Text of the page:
The online edition of Gazeta Wyborcza is Wyborcza.pl. The paid electronic version of the newspaper is an option. The website wyborcza.pl has been expanded through rankings of articles which are most frequently read and commented on. It presents Polish and global history on most notable covers of Gazeta Wyborcza. Beside analogue sections from the paper edition, the website also provides a feedback section which allows the readers to contact the editorial staff and express opinions).
The paper's website links to Gazeta's journalists' blogs, including the ones by: Ewa Milewicz, Dominika Wielowieyska, Jan Turnau, Bartosz Węglarczyk and Wojciech Orliński. The number of journalists who write blogs is constantly increasing.
- "Journalistic role performance in Poland". Środkowoeuropejskie Studia Polityczne (2): 37–51. 2016. ISSN 1731-7517.
- Graff, A. (2010). "Looking at Pictures of Gay Men: Political Uses of Homophobia in Contemporary Poland". Public Culture. 22 (3): 583–603. doi:10.1215/08992363-2010-010.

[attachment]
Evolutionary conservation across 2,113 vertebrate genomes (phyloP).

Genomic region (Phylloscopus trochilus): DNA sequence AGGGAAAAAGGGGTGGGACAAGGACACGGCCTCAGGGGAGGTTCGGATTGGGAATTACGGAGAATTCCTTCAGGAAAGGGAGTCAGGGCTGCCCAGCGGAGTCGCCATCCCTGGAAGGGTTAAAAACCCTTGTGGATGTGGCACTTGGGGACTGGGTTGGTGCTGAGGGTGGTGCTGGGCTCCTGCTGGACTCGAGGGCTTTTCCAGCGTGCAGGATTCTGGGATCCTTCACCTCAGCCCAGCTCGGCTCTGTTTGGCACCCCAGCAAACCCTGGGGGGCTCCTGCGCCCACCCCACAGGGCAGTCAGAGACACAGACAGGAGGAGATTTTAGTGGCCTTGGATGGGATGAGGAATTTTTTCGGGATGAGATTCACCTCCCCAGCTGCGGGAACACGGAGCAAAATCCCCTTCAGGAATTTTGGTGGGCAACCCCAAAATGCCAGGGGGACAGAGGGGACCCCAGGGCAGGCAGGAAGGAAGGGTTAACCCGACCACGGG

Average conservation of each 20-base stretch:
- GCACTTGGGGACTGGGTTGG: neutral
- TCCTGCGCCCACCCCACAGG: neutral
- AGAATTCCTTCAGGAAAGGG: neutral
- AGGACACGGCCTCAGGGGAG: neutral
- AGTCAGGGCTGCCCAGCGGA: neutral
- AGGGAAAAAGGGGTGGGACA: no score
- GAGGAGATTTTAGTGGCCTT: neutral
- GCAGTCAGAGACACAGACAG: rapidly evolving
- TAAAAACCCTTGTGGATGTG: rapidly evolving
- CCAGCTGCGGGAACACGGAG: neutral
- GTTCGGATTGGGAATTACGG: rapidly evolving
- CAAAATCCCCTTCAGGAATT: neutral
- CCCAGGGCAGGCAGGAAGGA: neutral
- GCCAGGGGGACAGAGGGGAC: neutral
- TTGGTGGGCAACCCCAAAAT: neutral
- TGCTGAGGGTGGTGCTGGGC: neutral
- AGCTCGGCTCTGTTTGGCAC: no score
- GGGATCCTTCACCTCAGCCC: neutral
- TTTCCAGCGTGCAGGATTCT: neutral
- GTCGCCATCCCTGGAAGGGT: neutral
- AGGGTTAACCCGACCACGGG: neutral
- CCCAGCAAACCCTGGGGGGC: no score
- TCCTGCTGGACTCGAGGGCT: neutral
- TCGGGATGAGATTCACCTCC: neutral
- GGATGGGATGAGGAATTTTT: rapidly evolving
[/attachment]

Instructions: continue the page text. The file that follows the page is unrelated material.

- Zinken, Jörg (2003). "Ideological Imagination: Intertextual and Correlational Metaphors in Political Discourse". Discourse & Society. 14 (4): 507–523. doi:10.1177/0957926503014004005.
- "The cultural crafting of embryonic stem cells: the metaphorical schematisation of stem cell research in the Polish and French press".
Adam Michnik is also editor of the largest Polish daily newspaper, the liberal Gazeta Wyborcza.Cite journal requires
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- "Selected Financial Data" (PDF). Agora Holding. Archived from the original (PDF) on 4 March 2016. Retrieved 7 April 2015.
- Harden, Blaine (6 June 1990). "SOLIDARITY'S SOLID FRONT CRUMBLING FROM WITHIN". Washington Post. ISSN 0190-8286. Retrieved 5 November 2020.
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- Radek Sikorski. Lack of solidarity - Poland's political problems. National Review, 18 October 1993.
- Voytek Zubek. (1994). The Reassertion of the Left in Post-Communist Poland. Europe-Asia Studies, 46 (5), p. 818.
- "List otwarty w sprawie transfobii na łamach Wysokich Obcasów i Gazety Wyborczej". LOBBY LGBTQ (in Polish). 13 January 2021. Retrieved 14 January 2021.